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Mariners' Marte starting to show power stroke

SEATTLE -- Ketel Marte has shown a little bit of everything on offense through his first 52 Major League games.

The 21-year-old speedster has hit for average. He's walked 21 times and ground into just one double play. He's even shown the ability to both leg and swing his way to extra bases, logging 14 doubles and three triples among his first 55 hits.

The one thing missing was his power stroke, but late in September, even that appears to be coming together. The young shortstop slugged a solo shot to right in the sixth inning of the Mariners' 3-2 loss to the Astros on Monday night, giving him two home runs in his last three games after he didn't manage a single roundtripper in his first 49 games.

Marte is listed at 6-foot-1 and just 165 pounds, but his solo blast off Astros starter Lance McCullers didn't look like one from a speedy leadoff hitter, traveling a projected 381 feet, according to Statcast™, on a high-arcing path over the right-field wall. It came just two nights after he hit his first career home run, off Andrew Heaney, to left field at Angel Stadium.

"It's nothing, I just have had a couple good swings," Marte said. "I'm just trying to make good swings and have good at-bats and see what's going to happen after."

Marte's Monday homer came from his ability to work the count. He waited for his pitch to hit, watching two knuckle curves from McCullers sail out of the strike zone for a 3-1 count. Marte said he has been working on getting his hands through on inside pitches, and it showed as he hammered a 93-mph fastball up and in to tie the game at 2.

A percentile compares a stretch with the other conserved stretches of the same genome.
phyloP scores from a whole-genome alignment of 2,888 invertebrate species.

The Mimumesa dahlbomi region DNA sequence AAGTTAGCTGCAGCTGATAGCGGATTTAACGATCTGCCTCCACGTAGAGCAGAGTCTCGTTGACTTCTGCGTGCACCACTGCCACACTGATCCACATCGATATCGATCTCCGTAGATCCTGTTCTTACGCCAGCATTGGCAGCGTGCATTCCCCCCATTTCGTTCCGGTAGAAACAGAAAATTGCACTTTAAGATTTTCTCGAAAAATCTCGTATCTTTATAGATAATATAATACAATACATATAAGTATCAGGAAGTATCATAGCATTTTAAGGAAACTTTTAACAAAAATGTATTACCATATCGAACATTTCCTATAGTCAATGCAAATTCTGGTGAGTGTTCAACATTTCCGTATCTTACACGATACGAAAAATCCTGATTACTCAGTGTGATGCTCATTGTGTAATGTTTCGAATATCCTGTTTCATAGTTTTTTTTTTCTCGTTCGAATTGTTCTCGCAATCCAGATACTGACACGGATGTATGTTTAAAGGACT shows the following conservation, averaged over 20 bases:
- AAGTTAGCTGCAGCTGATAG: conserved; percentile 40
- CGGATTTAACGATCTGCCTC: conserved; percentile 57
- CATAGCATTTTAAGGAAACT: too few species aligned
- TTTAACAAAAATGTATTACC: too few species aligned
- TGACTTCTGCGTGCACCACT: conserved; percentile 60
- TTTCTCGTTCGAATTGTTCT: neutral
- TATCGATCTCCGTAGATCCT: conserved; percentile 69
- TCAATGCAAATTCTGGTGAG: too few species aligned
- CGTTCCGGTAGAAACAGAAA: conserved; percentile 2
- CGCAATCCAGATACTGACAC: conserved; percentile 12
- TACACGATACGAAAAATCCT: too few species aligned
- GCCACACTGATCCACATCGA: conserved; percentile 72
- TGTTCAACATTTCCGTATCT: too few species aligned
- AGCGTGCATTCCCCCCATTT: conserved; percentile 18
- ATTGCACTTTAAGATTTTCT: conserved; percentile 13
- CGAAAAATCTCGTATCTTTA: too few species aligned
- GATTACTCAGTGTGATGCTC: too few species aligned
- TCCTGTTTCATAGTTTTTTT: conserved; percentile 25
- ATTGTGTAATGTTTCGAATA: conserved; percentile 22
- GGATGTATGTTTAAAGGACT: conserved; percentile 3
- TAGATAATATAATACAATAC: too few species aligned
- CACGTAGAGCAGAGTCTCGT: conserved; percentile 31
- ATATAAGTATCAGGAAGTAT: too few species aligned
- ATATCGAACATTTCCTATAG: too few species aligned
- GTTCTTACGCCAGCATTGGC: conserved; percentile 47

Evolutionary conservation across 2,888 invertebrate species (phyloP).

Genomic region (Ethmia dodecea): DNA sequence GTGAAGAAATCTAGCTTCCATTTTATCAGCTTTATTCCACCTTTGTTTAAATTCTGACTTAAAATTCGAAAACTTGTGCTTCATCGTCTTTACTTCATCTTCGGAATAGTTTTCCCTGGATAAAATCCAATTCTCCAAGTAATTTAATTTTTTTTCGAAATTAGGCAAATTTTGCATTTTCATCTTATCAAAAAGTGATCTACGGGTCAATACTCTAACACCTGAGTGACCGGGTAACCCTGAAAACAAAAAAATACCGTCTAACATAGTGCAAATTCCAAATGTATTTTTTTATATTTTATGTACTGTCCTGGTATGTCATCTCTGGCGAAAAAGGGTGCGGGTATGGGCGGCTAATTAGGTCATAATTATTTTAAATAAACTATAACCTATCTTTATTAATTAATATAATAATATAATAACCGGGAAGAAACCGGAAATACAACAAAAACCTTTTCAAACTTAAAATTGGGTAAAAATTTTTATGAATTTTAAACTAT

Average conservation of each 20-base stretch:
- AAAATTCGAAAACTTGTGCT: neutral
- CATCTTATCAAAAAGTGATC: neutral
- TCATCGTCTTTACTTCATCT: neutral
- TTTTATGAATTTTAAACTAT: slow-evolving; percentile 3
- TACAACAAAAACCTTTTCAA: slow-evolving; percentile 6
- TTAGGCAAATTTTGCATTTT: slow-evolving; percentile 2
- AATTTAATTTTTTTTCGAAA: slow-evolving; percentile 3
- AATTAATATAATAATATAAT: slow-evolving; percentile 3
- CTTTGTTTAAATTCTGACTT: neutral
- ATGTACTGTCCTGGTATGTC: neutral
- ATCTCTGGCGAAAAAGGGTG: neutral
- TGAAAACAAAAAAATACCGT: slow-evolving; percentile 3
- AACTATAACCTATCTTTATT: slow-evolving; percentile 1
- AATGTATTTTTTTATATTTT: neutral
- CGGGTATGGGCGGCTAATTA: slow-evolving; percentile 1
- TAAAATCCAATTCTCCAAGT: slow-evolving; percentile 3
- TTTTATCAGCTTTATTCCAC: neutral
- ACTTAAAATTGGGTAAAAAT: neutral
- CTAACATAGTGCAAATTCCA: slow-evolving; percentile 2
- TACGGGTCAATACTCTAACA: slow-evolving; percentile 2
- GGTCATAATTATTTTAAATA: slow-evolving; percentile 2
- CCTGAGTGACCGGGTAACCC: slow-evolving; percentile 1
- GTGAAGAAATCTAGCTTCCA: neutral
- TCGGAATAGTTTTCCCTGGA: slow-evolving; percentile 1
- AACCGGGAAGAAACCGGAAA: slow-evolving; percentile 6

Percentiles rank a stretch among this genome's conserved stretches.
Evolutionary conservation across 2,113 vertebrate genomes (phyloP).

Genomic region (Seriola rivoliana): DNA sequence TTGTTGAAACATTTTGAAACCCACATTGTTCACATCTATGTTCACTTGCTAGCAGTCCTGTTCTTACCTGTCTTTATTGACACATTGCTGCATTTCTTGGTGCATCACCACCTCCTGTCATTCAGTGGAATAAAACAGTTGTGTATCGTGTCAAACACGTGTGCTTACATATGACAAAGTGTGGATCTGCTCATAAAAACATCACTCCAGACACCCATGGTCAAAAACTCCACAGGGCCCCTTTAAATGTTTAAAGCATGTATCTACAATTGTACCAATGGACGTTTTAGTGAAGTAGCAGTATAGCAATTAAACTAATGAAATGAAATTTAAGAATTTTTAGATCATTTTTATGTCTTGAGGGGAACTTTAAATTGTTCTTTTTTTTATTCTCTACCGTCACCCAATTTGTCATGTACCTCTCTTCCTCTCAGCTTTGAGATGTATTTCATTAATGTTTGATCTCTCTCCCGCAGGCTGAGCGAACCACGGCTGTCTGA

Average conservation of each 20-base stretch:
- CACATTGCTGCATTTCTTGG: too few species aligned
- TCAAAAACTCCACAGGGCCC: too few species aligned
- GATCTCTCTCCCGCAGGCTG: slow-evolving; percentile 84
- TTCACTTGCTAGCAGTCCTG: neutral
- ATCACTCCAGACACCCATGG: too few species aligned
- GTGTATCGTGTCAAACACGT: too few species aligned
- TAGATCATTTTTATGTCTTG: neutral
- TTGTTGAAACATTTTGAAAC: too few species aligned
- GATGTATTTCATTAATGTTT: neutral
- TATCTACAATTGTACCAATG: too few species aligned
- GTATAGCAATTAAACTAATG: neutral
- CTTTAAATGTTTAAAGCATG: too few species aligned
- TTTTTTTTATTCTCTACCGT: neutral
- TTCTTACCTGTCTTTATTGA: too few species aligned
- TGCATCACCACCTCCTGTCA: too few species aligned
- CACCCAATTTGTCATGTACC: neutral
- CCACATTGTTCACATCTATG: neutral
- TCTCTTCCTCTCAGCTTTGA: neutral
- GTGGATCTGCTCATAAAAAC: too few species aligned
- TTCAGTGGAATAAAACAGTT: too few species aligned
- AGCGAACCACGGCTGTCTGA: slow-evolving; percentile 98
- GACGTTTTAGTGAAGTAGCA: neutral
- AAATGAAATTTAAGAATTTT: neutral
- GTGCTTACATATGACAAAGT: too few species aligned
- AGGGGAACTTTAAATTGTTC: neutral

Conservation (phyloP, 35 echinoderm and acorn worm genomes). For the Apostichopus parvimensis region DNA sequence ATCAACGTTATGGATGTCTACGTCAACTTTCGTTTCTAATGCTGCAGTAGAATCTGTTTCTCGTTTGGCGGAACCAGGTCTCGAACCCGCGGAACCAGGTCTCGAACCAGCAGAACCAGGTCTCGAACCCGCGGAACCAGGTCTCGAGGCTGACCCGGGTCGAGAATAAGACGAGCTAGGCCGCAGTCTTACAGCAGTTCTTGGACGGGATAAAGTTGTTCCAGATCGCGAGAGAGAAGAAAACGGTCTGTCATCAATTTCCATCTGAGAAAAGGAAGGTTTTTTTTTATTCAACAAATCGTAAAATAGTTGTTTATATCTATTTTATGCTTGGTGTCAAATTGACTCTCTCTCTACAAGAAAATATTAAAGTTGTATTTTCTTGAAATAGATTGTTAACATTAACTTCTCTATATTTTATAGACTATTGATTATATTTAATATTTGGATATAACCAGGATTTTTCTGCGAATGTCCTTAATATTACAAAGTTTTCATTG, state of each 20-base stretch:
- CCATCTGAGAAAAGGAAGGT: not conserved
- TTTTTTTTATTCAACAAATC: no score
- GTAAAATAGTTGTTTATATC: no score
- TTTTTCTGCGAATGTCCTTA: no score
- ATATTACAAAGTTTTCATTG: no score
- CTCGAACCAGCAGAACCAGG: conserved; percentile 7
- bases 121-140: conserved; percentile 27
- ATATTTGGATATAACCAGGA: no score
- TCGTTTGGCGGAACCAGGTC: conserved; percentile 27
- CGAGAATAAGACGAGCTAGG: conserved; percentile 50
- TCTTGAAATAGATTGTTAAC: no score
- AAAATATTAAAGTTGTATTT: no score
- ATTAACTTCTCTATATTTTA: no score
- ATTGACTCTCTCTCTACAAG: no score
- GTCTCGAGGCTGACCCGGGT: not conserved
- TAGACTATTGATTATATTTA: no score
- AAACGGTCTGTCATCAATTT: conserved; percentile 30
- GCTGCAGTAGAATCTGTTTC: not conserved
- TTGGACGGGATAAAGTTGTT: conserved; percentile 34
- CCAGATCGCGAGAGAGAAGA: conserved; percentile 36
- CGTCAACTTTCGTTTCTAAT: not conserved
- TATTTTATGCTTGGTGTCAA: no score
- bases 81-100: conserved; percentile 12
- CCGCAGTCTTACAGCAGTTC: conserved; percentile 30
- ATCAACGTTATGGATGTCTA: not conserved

Mariners manager Lloyd McClendon has applauded Marte's ability to be the true leadoff hitter Seattle was missing early in the season. By getting on base and showing his speed on the basepaths, he has allowed the Mariners' middle-of-the-order hitters, like Kyle Seager, Nelson Cruz and Robinson Cano, to see more fastballs over the middle of the plate. So while he recognized Marte's ability to hit home runs on mistake pitches after Monday's game, McClendon knows his shortstop's strengths.

"Listen, he has the ability to hit the ball out of the ballpark, but he's not a home run hitter by any stretch of the imagination," McClendon said. "They make a mistake, he can hit it out of the ballpark, but I want to see him continue to make solid contact and get on base."

Marte also knows he's best as a contact hitter, but flashing a little power from time to time doesn't hurt, either.

"Like I said, I'm just trying to make a good swing," Marte said. "I've got some pop sometimes when I have to use it."

Andrew Erickson is an associate reporter for
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